Omar Garrison catalogues the antagonism towards Scientology by the AMA in his book *The Hidden Story of Scientology* (1974), which is largely sympathetic to the Church of Scientology and is sometimes sold in its bookshops. He contends that the AMA at one point considered planting a spy in Scientology's Founding Church in Washington and that black propaganda was spread by the AMA about Hubbard, particularly that he had received psychiatric treatment. Both these charges are somewhat ironic in that such black propaganda became one of the officially sanctioned tactics of Scientology, and evidence introduced in 1984 in the Armstrong case supports the contention that Hubbard was subject to psychiatric treatment on demobilisation from the Navy. However, it was the E-Meter that gave the authorities their greatest chance in the fifties of acting against Hubbard's organization. Garrison quotes Oliver Field of the AMA's Bureau of Investigation writing to an Ohio scientist opposed to Hubbard: 'We notice in copies of correspondence you enclosed that Dr Milstead of the Food and Drug Administration (FDA) has



indicated that an investigation is going forward so far as the device of the E-Meter is concerned and perhaps that activity is the only immediate hope of achieving any interference with the activities of the Scientologists.'

The FDA already had an agent within the Washington church. His reports were eventually to lead to a raid on the church on 4 January 1963 by US marshals, in which Scientology files and E-Meters were seized. The Scientologists were outraged. A protracted legal battle ensued with the Church of Scientology contending that what was involved was not simply an attack on itself as a religious movement but upon the First Amendment to the US Constitution which guarantees freedom of religion. In the course of its submissions it contended that the E-Meter was a religious artefact and if it was held to be an instrument of healing then this would also have to apply to the mass wafers, candles and holy water of Roman Catholicism. What was important here in the development of Scientology into a religion was that if the E-Meter was judged to be a religious artefact then a religion had been created in which spiritual progress could actually be measured and practised without recourse to providential grace from God. It could be assured by performing the correct techniques and by following a manual. It was truly a religious 'technology'. The 'truths' of religion had been rendered as quasi-scientific principles. Salvation was not something which came to those whom God chose, but was open to anyone who paid for an auditing course. That was, of course, blasphemy to orthodox religionists. It was the age-old heresy of gnosticism repackaged in a way to appeal to twentieth-century scientific man. The E-Meter was declared by Hubbard to be more infallible than any pope and was as immutable as any law of thermodynamics. 'It sees all, knows all. It is never wrong.' (*Electro-psychometric Auditing Operator's Manual*, p. 57)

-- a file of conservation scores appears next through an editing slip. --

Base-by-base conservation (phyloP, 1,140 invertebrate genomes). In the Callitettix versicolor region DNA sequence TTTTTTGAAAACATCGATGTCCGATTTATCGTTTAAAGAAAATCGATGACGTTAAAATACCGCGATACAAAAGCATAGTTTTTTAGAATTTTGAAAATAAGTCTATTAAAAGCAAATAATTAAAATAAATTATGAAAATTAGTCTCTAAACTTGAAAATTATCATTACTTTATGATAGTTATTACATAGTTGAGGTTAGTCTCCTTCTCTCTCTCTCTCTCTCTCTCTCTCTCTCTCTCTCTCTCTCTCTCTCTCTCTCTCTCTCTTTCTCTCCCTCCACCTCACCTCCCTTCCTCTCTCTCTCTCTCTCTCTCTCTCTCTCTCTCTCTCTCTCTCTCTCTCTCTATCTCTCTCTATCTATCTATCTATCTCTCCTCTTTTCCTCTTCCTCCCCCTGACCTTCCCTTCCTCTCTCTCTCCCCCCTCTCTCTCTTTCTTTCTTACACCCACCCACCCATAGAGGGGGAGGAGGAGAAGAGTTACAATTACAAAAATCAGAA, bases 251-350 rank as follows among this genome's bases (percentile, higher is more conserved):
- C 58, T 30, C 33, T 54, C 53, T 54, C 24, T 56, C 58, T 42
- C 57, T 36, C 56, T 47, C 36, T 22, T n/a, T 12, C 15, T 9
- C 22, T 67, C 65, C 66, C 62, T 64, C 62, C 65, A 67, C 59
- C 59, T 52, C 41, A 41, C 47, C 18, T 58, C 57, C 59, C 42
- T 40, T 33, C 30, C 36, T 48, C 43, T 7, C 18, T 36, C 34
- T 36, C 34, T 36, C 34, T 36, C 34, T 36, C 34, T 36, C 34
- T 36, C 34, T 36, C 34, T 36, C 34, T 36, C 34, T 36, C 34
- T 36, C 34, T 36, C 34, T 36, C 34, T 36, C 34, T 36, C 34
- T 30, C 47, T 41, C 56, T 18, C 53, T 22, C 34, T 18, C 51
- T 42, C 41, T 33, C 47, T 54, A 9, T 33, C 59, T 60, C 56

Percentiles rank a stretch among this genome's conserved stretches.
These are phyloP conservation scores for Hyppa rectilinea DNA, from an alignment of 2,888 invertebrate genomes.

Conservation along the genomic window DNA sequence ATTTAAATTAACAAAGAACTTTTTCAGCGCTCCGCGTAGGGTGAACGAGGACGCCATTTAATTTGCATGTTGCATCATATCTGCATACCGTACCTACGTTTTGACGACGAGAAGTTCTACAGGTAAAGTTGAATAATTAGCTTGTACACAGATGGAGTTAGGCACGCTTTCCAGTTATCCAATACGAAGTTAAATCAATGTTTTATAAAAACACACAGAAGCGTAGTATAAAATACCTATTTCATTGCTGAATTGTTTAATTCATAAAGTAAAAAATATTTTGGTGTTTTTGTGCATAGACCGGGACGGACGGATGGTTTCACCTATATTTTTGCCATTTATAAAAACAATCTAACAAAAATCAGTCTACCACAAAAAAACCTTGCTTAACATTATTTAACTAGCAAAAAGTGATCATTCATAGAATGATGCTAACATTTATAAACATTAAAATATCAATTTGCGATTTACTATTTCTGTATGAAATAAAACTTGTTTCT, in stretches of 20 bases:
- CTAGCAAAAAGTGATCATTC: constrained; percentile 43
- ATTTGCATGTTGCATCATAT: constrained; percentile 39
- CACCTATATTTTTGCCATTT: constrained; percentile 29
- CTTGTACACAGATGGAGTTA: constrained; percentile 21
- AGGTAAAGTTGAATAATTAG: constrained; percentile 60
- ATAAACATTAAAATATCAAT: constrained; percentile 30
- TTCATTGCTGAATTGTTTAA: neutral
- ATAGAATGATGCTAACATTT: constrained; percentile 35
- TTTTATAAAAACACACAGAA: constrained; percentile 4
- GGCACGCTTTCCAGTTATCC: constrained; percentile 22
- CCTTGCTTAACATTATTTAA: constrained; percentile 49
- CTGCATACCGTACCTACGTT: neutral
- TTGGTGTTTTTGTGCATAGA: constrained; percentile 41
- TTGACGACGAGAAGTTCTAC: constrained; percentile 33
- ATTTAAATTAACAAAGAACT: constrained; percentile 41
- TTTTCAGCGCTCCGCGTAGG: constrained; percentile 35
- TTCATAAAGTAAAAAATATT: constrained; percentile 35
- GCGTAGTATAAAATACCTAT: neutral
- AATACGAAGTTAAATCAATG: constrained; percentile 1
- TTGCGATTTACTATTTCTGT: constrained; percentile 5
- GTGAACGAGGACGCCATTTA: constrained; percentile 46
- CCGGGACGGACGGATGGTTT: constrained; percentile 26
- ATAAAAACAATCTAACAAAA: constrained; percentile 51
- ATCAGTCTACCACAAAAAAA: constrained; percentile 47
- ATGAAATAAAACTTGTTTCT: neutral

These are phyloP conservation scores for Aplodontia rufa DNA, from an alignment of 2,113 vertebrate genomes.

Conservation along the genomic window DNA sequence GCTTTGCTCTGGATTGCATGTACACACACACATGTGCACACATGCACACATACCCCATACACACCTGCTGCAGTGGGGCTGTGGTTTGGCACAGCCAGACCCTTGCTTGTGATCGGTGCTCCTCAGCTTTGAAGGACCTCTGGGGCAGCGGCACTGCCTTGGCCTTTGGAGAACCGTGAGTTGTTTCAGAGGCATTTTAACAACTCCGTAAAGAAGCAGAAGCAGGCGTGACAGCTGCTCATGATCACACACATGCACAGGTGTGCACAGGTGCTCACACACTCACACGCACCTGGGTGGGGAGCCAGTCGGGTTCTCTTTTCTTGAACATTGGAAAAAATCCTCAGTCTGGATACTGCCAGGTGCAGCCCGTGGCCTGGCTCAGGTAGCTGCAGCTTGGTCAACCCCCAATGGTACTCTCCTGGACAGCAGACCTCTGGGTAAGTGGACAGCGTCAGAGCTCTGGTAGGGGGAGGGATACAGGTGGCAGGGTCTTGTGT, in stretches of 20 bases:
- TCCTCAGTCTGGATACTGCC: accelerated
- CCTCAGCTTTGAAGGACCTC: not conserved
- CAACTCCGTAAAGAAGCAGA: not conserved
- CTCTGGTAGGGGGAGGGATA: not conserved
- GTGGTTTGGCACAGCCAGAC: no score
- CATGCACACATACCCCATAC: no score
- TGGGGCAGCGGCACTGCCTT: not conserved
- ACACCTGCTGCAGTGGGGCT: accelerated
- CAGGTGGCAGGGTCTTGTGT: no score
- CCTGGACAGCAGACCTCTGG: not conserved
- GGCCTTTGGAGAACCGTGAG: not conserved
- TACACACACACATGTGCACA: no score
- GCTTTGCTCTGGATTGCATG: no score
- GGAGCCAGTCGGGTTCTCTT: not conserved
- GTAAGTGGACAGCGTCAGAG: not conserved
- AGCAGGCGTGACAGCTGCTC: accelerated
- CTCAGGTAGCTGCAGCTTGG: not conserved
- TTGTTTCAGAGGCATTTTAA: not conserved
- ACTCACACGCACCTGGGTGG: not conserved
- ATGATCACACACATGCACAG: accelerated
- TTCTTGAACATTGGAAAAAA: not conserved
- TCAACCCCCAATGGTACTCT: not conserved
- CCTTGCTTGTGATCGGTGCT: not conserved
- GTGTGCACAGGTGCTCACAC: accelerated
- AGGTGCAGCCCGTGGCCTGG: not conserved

Right from its inception in the fifties the Church of Scientology had established a collision course with orthodox religion and medicine. It also acquired another enemy, the Inland Revenue Service, or IRS. Scientology had been incorporated on 21 July 1955 as a non-profit-making society and corporation. Like other churches in the USA it did not, therefore, have to pay taxes. In 1958 the IRS began to try to alter this state of affairs and to withdraw the tax-exempt status of Scientology. This hostility from Government agencies did much to establish the paranoia about the State which was to lead Scientologists and their founder into many excesses in later years. Despite a growing network of churches throughout the US and a burgeoning income, it



also explains why Hubbard sought a new Mecca for his Dianetic dollars in the late fifties which was far from his enemies' influence. He found it in the rural splendour of Sussex, England, in the grandeur of a mansion which was once the domain of the Maharaja of Jaipur.